Jacques was a truely remarkable man. He was a religious, hard working father of three lovely young daughters whom he and his devoted wife, Ollie, raised into fine upstanding young women.
By trade, Jacqeus was a farmer until 1957 when Hurricane Audry, after devestating the Louisiana coastline at Holly Beach, moved inland with still enough power to wipe out the crops that Jacques and his family had strived and work so hard for.
In later years, after losing his farm to the hurricane, Jacques became a carpenter. Much of his handiwork still exists around Acadiana in southwestern Louisiana.
Jacques also was a veteran of World War II.
He was a quiet man and seldom talked of his service to his beloved country.
And what service it was.
Jacques was an eye-witness to history.
Jacques served in the Army at the outbreak of the war. His duty station was at a little known place at the time...Pearl Harbor in the Hawaiian Islands.
Jacques was an anti-aircraft specialist and heavy truck driver while stationed at Schofield Barracks adjacent to Wheeler Field.
The morning of December 7, 1941, Jacques and his good friend Joe Lanclos were standing in the chow line awaiting their turn at a plate of pancakes -- one of his favorites.
Off in the distance, the men in the chow line saw a large formation of planes approaching. A little later, they were to learn the purpose of this formation of planes as they began their runs in on Wheeler Field, Shofield Barracks, and then on to the waiting ships in the harbor. The harbor was clearly visible from their vantage point.
The men in the chow line had little time to contemplate what was happening for as they stood spellbound by the armada of planes flying overhead at tree top level, all hell broke loose.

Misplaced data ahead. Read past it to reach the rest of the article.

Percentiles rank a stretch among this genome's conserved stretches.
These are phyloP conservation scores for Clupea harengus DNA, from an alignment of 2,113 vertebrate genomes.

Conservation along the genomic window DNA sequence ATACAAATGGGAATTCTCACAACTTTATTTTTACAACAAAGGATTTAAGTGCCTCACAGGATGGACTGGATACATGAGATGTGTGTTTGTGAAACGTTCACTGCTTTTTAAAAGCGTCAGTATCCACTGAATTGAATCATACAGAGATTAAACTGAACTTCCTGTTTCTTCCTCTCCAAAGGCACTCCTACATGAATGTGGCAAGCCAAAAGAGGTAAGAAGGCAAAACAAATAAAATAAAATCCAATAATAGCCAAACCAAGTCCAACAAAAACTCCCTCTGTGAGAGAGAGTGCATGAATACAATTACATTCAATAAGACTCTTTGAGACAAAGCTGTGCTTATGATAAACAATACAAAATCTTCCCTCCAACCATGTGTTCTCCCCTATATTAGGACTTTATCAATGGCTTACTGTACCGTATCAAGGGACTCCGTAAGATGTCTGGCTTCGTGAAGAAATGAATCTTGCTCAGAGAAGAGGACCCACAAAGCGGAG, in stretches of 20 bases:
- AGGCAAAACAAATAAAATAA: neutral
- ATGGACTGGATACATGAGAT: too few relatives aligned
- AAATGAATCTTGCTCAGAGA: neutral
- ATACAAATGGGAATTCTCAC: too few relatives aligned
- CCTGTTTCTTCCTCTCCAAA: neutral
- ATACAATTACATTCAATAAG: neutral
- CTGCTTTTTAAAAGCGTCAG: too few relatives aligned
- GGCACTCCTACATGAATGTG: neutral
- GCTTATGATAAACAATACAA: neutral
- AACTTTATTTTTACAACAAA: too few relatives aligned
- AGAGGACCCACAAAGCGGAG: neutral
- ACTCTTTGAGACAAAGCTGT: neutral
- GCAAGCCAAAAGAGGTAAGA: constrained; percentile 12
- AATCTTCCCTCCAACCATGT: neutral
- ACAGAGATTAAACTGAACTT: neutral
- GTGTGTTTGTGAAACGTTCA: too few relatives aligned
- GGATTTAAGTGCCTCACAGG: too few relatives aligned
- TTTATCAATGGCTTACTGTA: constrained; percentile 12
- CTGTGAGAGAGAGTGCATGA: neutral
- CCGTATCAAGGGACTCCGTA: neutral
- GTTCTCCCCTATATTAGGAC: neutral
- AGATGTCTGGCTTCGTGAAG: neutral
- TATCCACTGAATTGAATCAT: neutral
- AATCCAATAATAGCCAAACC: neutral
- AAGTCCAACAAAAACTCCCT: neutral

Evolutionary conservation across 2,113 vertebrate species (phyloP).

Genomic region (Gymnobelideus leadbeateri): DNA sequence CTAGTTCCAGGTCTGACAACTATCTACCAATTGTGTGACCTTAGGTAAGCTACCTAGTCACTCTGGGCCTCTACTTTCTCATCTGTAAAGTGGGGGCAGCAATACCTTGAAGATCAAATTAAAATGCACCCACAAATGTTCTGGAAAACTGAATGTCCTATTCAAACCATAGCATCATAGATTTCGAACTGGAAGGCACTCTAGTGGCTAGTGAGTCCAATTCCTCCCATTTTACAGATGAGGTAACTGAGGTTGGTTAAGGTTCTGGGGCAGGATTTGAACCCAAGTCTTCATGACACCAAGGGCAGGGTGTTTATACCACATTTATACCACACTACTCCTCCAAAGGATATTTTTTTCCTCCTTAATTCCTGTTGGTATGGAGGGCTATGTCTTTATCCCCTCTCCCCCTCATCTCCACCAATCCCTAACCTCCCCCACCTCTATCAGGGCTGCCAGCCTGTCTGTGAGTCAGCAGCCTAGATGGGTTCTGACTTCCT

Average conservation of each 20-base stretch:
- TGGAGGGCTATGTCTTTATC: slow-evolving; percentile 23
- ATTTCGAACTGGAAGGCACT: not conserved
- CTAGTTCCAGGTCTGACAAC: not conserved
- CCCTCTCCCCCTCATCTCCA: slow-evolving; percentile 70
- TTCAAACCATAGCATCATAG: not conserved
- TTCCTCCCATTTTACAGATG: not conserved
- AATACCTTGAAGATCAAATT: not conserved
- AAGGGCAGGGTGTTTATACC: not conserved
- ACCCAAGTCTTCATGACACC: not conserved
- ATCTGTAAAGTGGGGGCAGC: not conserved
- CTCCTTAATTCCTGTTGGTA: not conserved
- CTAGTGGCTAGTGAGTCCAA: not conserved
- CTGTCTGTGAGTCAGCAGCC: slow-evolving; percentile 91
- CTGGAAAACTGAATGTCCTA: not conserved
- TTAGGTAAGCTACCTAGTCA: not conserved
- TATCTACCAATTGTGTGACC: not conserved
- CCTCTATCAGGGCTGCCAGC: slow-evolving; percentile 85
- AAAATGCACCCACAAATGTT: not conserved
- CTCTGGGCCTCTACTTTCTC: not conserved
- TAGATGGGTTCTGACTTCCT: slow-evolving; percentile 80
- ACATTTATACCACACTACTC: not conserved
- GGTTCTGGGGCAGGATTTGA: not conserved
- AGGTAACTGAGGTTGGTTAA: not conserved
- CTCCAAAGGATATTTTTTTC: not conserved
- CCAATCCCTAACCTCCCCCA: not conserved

Jacques recalled of that event: "It was as if you could reach up and touch the belly of one of the planes which flew directly over the chow line". The picture was forever etched into his mind. He saw the pilot, with white scarf fluttering behind him, concentrating on something ahead of his plane, when momentairly, his machine guns began firing long bursts, sprouting up pieces of asphalt on the airfield adjacent to the chow line.
Then Jacques looked a little to the rear of the pilot and there behind the pilot, sat another Japanese airman. He had a big smile, from ear to ear and astoundedly, was waving merrily at the massed troops in the morning chow line.
Jacques was quickly brought back to reality as an explosion boomed a hundred yards away. This was from the bomb dropped by the same plane had been aimed at the armory. The local spies had done their homework.
This event and the subsequent events that happend from that moment on forever changed Jacques and made a deep lasting impression on him.
Yesterday, August 7, 2003, his daughter, my wife, and the family of Jacques Fuselier held services in his home town commemerating the passing of yet another WWII hero.
Prior to leaving for the church, a simple cermony was held by the local VFW unit. By the time the final salute of these comrads-in-arms was lowered, there was not a dry eye to be seen.
This same service had been perfomed time and time again with Jacques being one of the comrads-in-arms who would come to pay their respects to the family of yet, another fallen veteran. Jacques did this simple but moving duty up until the day he no longer could.
Now was his turn to receive this moving sendoff by his old comrads-in-arms.
At the grave site, a small family cemetery about 20 minutes drive from the church, a simple ceremony was once more enacted.
Two young soldiers from Ft. Polk, folded the flag -- draping Jacques casket -- into the traditional military triangle and then presented it to the grieving widow with a few quietly spoken words.
This was immediately followed by the sound of Taps played by three local high school students who had volunteered to honor a fallen veteran with their poignant notes of sorrow.
Jacques will be forever missed by his grieving wife, Ollie and his three daughters. He will also be sorely missed by the many folks who were forever touched by Jacques' easy going life style.
One who will miss him dearly is a grandson -- our son, and his wife, Jenn, who drove in from Dallas to pay their respect to not only a grandfather -- but, a friend.
Gabe spent many magical summers staying with his grandparents on their country farm learning and living the simple -- yet powerful -- values that Jacques and Ollie instilled into him.
Jacques was but a farmer, a carpenter and a citizen soldier. He lived his life as best he could and always was a true friend to anyone who needed a friend.
His passing will forever leave its mark on the family and friends who were fortunate enough to have been touched by his enduring spirit.
Jacques -- we will all miss you terribly.